ARROYO SECO, Jalisco, Mexico - Three days away from the Pink Flamingo made it evident that the dust in the street here (ok, and on the property) is not good for my respiration. In Colima and Comala, my breathing was generally easier, even adjusted for the beer, tequila, and cheese-rich food intake.
But one of the miracles of living in a small town in Mexico occurred within 24 hours of returning.
After chatting with my neighbor Chon - whose son Dani suffers from asthma believed to be triggered by street dust - we concocted a plan to cover the street in front of our places with a heavy soil that is not prone to turning to dust. One day later, the dirt was dumped and spread. And already we can see when cars go by that the dust swirls are very small. More important, they are close to the ground and don't seem to want leap over my dust barrier.
New dirt on the road - and less dust
In the U.S., I suspect we would have had to file an environmental impact report, get a permit from at least three government agencies and have six inspectors on site when the dirt was dumped and spread. Oh, and for sure, there would have been some testing of the dirt to ensure it didn't contain any heavy metals or substances that could trigger allergies. And fees, lots of fees for all those inspectors.
Instead, Chon's brother in law found the dirt, loaded his dump truck and brought it over.
Voila, as my French amigo Julien says.
Dust storm in Texas in 1935
Since contracting pulmonia (pneumonia) more than a month ago - and continuing to hack like a heavy smoker for weeks - I read up on dust-borne diseases and related problems. In the U.S., the closest thing I found is called Valley Fever - a malady I had twice there in years past. During the years of the Dust Bowl, many people died from swirling dust after getting caught in storms like the one in the photo above.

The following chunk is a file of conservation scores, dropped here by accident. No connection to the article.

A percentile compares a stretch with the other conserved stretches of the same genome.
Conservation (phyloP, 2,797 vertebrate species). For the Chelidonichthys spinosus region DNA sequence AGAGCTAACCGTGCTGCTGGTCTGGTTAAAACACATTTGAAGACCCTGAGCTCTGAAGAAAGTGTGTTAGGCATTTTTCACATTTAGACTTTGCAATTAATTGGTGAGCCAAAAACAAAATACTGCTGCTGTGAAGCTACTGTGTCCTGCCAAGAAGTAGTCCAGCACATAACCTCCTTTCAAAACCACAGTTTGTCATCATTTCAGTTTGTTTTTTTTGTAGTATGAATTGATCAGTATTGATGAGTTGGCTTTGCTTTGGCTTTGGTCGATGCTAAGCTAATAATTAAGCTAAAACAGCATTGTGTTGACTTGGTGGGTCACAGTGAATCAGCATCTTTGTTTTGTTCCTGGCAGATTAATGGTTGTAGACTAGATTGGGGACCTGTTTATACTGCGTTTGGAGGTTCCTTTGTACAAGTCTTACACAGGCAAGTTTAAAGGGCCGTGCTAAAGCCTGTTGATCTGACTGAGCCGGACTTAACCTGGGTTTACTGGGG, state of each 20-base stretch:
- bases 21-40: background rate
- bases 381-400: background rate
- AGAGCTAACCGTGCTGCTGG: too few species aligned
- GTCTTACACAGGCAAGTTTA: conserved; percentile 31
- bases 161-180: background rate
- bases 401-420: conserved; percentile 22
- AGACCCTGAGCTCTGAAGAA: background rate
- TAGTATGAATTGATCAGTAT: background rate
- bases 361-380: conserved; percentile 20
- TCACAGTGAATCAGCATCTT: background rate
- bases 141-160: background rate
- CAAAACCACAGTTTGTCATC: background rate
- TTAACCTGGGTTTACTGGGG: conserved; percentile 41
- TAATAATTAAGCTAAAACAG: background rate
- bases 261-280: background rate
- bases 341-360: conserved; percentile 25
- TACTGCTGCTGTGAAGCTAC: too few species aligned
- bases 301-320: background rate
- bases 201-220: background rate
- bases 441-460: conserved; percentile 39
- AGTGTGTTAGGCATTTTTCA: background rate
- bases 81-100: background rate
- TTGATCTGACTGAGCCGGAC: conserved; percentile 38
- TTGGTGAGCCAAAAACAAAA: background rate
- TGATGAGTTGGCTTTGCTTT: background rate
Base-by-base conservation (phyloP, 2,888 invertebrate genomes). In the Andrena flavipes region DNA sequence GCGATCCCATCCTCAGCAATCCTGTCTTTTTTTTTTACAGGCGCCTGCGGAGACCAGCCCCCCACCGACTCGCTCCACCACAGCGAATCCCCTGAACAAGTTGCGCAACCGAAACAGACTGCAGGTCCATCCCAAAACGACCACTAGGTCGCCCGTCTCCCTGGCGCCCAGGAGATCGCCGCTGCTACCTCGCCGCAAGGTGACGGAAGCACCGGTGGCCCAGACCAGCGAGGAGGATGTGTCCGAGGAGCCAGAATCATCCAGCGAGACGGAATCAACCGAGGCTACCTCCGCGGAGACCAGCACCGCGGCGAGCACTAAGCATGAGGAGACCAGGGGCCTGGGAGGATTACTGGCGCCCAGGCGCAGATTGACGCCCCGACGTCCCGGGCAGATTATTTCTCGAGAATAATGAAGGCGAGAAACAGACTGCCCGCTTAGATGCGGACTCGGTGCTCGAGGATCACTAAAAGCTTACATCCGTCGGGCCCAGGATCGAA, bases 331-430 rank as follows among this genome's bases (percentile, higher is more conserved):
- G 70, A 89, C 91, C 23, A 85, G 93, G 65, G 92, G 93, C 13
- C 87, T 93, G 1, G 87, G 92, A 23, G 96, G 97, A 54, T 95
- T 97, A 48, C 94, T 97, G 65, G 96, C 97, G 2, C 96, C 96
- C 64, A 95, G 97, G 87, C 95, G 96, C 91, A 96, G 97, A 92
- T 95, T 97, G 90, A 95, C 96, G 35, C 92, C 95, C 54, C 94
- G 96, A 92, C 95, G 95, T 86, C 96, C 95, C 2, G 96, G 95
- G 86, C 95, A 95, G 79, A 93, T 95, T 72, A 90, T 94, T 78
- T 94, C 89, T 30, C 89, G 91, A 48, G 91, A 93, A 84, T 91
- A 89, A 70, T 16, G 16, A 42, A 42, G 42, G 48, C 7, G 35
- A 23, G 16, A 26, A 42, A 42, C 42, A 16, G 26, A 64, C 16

In addition to the new dirt, the Admiral is laying plans for some additional palm trees and more cloth to shield the property from the road. And inside, we are considering putting down a large area of grass in the center - ringed by trees.
Will I need a lawnmower? Good grief, I hope not.
Palapa Joe's owner Willy strikes a classic Willy pose
We have been spending a lot of time in La Manzanilla for the past week, visiting with relatives and friends, running various errands and we almost always end up at Palapa Joe's, for lunch and a beer.
Thursday I took the photo above of Palapa Joe's owner Willy, watching the street, one of his pasttimes when not preparing industrial strength margaritas or Cuba Libres for customers.
In our bar chat Thursday, Willy and I talked about how many people begin leaving La Manzanilla in the next few weeks, trying to get out of town before Semana Santa (Easter weeek) and the huge crowds that flood the village, with many people camping on the beach for near round-the-clock parties.
I'll be interested to see if we have much of an influx of vacationers here in Arroyo Seco. At Christmas, we did have a small contingent of vacationers camping out on the beach.
For the Admiral and I, some of the best time is after Semana Santa, as the ocean water warms back up and spring hits full force.
For now, I'm just happy to be taking in deep breaths of air - sans polvo (dust).
A March sunset at Tenacatita Bay
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